According to Yunus et al., disorders that fall within the CSS category share common clinical features, most notably, pain, and display central sensitization on at least one sensory modality.2,27 CSS is thought to involve hyper-activation of central neurons, leading to various synaptic and neurotransmitter/neuromodulator changes.2,28 The primary manifestations of central sensitization include hyperalgesia (hypersensitivity to noxious stimuli) and allodynia (pain in response to normally non-noxious stimuli). Most central sensitization studies have been conducted using pressure or heat as stimuli, but more recent studies indicate that central sensitization can also be seen using the stimuli of light or sound.2 An expanding number of disorders have recently been included under the umbrella category of CSS, including fibromyalgia,29 chronic fatigue syndrome, multiple chemical sensitivity syndrome,30 posttraumatic stress disorder (PTSD),31 irritable bowel syndrome,28 temporomandibular disorder, tension-type headache, migraine, vulvodynia, and restless leg syndrome.28 The spectrum of psychiatric somatoform states have also been included in the CSS grouping, conditions such as somatization disorder, medically unexplained symptoms, and functional pain disorders; certainly many individuals meeting criteria for the new diagnostic category of “Somatic Symptom Disorder” proposed for DSM-5 would also likely fit within the CSS domain. The symptoms commonly shared by these disorders include pain, fatigue, poor sleep, sensory hyperarousal, and a high rate of comorbid mood disorders.32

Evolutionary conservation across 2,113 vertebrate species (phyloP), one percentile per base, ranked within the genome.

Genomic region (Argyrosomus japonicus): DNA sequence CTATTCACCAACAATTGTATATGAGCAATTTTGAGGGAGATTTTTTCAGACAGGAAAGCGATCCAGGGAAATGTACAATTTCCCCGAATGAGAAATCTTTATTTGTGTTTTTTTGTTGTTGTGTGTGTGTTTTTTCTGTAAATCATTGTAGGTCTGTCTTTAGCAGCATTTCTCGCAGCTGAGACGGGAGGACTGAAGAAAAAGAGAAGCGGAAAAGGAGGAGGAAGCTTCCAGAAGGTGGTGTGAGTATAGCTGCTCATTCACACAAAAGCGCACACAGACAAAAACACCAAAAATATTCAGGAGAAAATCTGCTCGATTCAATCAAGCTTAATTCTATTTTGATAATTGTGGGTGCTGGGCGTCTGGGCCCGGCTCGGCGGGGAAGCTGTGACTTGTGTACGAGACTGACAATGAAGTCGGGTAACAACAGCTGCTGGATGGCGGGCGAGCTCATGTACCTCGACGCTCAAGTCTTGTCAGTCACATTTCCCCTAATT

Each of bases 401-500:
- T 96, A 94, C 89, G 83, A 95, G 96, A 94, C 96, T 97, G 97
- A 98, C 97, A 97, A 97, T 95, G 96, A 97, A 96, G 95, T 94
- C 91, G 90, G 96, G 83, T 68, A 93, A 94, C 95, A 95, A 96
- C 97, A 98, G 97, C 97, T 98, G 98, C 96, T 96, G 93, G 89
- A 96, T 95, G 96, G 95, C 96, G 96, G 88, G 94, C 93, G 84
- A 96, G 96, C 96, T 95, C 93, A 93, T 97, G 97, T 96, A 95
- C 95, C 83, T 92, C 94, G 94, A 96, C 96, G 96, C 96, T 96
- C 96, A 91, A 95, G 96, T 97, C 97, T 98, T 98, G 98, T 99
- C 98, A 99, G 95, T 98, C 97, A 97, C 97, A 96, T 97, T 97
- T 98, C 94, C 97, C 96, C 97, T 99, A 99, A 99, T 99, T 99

Patients with PTLS have many of the same symptoms experienced by other patients thought to have central sensitivity syndrome. As shown in Table 1, of 120 patients with a history of treatment for Lyme disease with persistent cognitive complaints and a recently-positive IgG Western blot for Lyme disease, many reported a history of pain, sensory hyperarousal, and mood symptoms that would overlap with CSS. These patients, all of whom were being screened for participation in a study of post-treatment Lyme encephalopathy,33,34 reported a history of myalgias (95%), headaches (87%), cognitive problems (98%), hyperarousal to light and sound (76%), and mood problems (91%). This demonstrates the significant symptom overlap between PTLS and CSS. Insomnia and fatigue are also prominent persistent symptoms among patients with PTLS.34,35 The fact that so many PTLS patients report persistent pain, including pain to ordinarily non-noxious stimuli (such as light and sound), indicates that many would meet the Yunus criteria for CSS.
TABLE 1.Symptom Frequency Among 120 Patients With Post-Treatment Lyme Syndrome
| Add to My POL
|Clinical Symptoms||N (%)|
|Erythema migrans rash||69 (58)|
|Shooting or stabbing pains||106 (88)|
|Facial nerve palsy||32 (27)|
|Severe headaches||104 (87)|
|Numbness or tingling||96 (80)|
|Cognitive problems||118 (98)|
|Mood problems||109 (91)|
|Balance problems||97 (81)|
|Sensory hyperarousal (light or sound)||91 (76)|